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Category: Intellectual Property Law
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I am being supported by a church to create Bible class materials.

Resolved Question:

I am being supported by a church to create Bible class materials. These materials will be produced and sold to churches everywhere. This arrangement is new, so we are still figuring some things out.

If my income is represented with a W-2, then as an employee the church would own the copyright to what I produce. That being the case, would the sale of the materials create an unrelated business income for the church?

My concern with the church owning the copyright has to do with non-profit tax law. If the church owns the copyright, then only the church can sell the materials and/or the rights to distribute them. Would this create an unrelated business income for the church:

"unrelated business income is income from a trade or business, regularly carried on, that is not substantially related to the charitable, educational, or other purpose that is the basis of the organization's exemption."

Also, could the church reasonably and properly classify me as an independent contractor?

"What should churches consider when classifying ministers as employees or self-employed?

Tests used by the IRS and federal courts would classify most ministers as employees for income tax purposes. Remember that most ministers have a dual tax status. Generally, they are employees for income tax purposes but are always self-employed for Social Security purposes with respect to their ministerial income.

The United States Tax Court applied this seven-factor test to ministers in 1994 when deciding if they were employees or self-employed for income tax purposes:

The degree of control the employer has over the details of the work.

Which party invests in the facilities used for the work.

The opportunity the worker has for profit or loss.

Whether the employer has the right to discharge the worker.

Whether the work is part of the employer's regular business.

The permanency of the relationship.

The relationship the parties think they are creating."

How would you recommend this arrangement be structured in order to keep things in good standing with the IRS?
Submitted: 2 years ago.
Category: Intellectual Property Law
Expert:  npvadvisor replied 2 years ago.

NPVAdvisor :

Lets start with the big five, in terms of jeopardizing the church's tax exempt status:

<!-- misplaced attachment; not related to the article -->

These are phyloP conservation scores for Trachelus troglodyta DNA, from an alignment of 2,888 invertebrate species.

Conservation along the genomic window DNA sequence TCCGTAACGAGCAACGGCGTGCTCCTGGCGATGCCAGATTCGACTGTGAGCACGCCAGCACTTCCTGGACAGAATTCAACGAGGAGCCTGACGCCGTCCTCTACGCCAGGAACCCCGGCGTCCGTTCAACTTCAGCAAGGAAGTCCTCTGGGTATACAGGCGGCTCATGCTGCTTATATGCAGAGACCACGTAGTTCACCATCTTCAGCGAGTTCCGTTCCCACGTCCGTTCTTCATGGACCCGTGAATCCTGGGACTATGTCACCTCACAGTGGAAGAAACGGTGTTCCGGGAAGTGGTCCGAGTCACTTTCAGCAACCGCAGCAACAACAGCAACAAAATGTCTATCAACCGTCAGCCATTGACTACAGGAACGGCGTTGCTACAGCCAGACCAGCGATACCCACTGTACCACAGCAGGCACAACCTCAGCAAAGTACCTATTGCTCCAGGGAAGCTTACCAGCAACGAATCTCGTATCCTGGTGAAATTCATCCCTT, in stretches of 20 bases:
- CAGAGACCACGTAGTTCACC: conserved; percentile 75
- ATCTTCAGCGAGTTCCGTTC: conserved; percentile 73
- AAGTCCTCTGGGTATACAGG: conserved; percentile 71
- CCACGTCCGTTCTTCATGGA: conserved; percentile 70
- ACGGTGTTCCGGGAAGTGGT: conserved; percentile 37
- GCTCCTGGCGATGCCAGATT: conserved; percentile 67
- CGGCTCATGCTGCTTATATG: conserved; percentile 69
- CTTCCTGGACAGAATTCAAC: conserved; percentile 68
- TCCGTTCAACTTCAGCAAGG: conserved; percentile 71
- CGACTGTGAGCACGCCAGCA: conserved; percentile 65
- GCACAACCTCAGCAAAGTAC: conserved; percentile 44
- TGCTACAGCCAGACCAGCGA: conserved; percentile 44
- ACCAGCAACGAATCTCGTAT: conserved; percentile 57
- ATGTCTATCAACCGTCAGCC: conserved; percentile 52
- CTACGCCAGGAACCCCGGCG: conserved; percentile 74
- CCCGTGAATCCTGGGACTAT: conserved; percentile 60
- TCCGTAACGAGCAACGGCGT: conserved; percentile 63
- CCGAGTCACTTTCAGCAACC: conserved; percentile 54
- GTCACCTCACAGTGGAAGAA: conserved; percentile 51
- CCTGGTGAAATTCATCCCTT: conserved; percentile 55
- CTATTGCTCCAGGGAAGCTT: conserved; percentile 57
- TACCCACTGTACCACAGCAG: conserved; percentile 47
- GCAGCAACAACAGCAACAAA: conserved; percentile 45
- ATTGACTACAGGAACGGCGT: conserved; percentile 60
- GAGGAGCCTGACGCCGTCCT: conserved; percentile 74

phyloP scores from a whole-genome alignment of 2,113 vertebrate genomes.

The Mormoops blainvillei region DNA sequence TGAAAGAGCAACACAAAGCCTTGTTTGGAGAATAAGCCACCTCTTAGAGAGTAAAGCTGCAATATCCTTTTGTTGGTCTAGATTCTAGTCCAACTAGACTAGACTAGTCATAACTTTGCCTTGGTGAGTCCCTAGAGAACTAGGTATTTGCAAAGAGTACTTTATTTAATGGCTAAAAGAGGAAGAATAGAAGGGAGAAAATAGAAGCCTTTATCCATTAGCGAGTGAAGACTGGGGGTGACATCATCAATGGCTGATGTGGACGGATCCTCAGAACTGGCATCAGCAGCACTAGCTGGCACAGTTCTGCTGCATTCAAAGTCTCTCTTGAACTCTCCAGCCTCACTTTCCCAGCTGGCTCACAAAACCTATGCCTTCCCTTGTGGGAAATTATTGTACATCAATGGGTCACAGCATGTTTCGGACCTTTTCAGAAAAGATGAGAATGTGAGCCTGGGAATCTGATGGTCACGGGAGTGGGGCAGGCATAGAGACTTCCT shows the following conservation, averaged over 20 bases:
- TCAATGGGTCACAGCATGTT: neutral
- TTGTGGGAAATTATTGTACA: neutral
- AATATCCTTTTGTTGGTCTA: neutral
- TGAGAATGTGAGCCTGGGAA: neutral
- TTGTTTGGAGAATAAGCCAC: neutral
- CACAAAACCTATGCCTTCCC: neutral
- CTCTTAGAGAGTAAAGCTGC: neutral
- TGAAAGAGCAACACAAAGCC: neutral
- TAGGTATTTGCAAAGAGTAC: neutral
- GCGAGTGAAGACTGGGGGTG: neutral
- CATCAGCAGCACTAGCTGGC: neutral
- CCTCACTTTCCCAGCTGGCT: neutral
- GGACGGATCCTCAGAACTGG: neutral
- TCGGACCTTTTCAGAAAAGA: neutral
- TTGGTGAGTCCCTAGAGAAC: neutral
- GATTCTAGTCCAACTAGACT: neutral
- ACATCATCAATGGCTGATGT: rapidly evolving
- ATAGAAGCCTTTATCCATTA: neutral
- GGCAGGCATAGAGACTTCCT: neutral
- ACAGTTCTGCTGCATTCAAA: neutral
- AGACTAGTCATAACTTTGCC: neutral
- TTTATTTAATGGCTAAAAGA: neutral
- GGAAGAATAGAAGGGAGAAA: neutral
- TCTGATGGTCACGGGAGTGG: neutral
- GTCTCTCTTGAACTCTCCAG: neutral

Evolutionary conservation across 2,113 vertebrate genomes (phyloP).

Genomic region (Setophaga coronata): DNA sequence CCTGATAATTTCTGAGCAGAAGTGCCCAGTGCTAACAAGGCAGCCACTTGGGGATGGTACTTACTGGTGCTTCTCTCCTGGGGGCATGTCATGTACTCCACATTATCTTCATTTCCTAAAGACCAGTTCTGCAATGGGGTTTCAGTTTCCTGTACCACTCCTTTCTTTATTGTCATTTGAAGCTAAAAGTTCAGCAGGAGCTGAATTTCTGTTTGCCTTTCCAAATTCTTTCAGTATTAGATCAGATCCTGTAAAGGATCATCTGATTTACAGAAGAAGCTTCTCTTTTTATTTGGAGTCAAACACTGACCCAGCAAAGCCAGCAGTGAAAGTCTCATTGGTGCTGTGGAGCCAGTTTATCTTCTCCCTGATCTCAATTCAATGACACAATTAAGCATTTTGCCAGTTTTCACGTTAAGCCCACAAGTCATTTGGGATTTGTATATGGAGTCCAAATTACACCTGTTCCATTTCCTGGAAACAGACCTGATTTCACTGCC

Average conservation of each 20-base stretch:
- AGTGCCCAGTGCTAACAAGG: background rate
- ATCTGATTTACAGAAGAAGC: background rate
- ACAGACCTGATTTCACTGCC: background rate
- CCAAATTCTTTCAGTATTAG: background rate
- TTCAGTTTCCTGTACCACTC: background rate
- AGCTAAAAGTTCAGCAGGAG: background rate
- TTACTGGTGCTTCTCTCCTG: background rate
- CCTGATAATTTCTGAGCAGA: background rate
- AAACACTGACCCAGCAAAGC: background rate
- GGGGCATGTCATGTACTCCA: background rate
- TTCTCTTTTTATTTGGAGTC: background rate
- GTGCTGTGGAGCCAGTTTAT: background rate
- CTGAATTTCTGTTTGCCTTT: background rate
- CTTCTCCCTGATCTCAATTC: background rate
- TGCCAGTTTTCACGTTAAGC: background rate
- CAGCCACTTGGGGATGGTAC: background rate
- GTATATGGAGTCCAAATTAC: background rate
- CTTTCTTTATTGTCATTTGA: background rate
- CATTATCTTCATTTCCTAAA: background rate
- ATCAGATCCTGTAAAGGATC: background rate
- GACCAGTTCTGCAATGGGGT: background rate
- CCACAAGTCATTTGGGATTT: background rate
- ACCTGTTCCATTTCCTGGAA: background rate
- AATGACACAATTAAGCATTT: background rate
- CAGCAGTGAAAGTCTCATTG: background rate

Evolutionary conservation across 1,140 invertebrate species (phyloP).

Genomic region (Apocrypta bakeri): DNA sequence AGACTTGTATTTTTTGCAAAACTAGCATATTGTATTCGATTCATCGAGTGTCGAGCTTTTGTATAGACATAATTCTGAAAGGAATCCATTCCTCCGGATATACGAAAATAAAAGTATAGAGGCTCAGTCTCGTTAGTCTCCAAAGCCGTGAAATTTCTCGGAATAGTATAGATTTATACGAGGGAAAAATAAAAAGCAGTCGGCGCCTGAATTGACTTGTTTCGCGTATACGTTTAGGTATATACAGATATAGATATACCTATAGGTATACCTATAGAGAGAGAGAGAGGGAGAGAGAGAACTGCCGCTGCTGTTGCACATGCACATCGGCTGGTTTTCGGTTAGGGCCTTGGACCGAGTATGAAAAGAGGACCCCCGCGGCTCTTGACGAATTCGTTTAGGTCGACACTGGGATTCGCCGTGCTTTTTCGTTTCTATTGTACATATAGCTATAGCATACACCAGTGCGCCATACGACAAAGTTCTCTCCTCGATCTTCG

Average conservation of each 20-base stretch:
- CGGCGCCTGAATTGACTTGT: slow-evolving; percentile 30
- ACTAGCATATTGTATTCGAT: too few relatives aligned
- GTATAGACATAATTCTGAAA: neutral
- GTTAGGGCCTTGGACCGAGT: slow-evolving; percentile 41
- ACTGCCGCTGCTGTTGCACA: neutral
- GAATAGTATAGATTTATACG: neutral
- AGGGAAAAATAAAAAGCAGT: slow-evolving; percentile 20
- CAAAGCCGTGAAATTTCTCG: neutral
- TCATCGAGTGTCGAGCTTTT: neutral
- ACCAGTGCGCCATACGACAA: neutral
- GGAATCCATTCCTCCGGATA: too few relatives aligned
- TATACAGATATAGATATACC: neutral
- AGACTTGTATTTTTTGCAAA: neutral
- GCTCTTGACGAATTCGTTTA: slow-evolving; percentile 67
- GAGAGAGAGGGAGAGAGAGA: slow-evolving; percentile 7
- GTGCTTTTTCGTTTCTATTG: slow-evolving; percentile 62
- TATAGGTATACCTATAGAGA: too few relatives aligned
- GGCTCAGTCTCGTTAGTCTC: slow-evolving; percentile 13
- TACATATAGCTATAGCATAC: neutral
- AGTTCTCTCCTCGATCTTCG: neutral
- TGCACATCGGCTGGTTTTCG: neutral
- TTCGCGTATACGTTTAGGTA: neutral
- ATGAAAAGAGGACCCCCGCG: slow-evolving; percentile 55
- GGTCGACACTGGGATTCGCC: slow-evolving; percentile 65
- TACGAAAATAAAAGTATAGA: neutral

NPVAdvisor :

their net earnings may not inure to any private
shareholder or individual,

they must not provide a substantial benefit to private

they must not devote a substantial part of their
activities to attempting to influence legislation,

■ they must not participate in, or intervene in, any
political campaign on behalf of (or in opposition to)
any candidate for public office, and
the organization’s purposes and activities may not
be illegal or violate fundamental public policy.

NPVAdvisor :

So, in terms of the UBTI, as long as the funds were kept at the orgaNizational level and used to fuuther the church's mission, aimply selling for a profit, (or gain) alone is not an issue

NPVAdvisor :

The church can (for purposes of THIS PROJECT) classify you as an independent contractor, as long as you pay the self employment tax associated this does not differ (in effect) from the ministers being self-employed for Social Security purposes with respect to their ministerial income ... a best practice might however be to sure that the income for this project alone be a separate 1099, not only will it document that the property will be owned by the church, it will keep things "cleaner" all around for tax reporting and any after-the-fact documentation that might be needed

NPVAdvisor :

You concern about unrelated income, in my professional opinion, (as long as the intellectual property be owned by the church and when sold does not inure to any individual, but rather is used to pay operational expenses of the church and other things that further the churches organization purposes (which as per IRS is ...

the organization must be organized and operated